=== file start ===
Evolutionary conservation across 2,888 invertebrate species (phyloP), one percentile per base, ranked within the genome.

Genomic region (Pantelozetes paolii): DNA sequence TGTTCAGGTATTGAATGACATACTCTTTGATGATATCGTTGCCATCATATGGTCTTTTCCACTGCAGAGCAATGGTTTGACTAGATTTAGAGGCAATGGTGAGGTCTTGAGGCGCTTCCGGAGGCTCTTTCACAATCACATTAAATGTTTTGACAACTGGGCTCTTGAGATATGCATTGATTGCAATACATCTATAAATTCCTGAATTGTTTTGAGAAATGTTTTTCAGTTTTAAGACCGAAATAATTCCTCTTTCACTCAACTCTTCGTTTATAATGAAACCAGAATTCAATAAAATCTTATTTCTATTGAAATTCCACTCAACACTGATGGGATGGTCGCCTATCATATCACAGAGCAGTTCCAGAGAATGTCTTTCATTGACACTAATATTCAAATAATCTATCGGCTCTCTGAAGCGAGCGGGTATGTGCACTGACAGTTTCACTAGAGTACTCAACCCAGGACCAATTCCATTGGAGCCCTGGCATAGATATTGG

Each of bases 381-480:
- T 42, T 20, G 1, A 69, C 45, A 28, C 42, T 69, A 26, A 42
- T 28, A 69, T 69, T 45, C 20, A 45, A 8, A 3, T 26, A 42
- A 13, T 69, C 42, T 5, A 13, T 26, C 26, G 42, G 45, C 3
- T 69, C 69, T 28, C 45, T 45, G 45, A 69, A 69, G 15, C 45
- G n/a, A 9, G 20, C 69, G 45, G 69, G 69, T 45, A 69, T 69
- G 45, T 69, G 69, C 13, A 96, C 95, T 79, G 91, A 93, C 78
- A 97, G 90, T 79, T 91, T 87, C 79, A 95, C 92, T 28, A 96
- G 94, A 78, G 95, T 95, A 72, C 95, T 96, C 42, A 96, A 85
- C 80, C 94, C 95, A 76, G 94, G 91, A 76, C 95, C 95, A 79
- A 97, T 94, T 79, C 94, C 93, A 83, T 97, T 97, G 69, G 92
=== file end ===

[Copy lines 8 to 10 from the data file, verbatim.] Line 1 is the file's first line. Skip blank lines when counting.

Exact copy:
- G n/a, A 9, G 20, C 69, G 45, G 69, G 69, T 45, A 69, T 69
- G 45, T 69, G 69, C 13, A 96, C 95, T 79, G 91, A 93, C 78
- A 97, G 90, T 79, T 91, T 87, C 79, A 95, C 92, T 28, A 96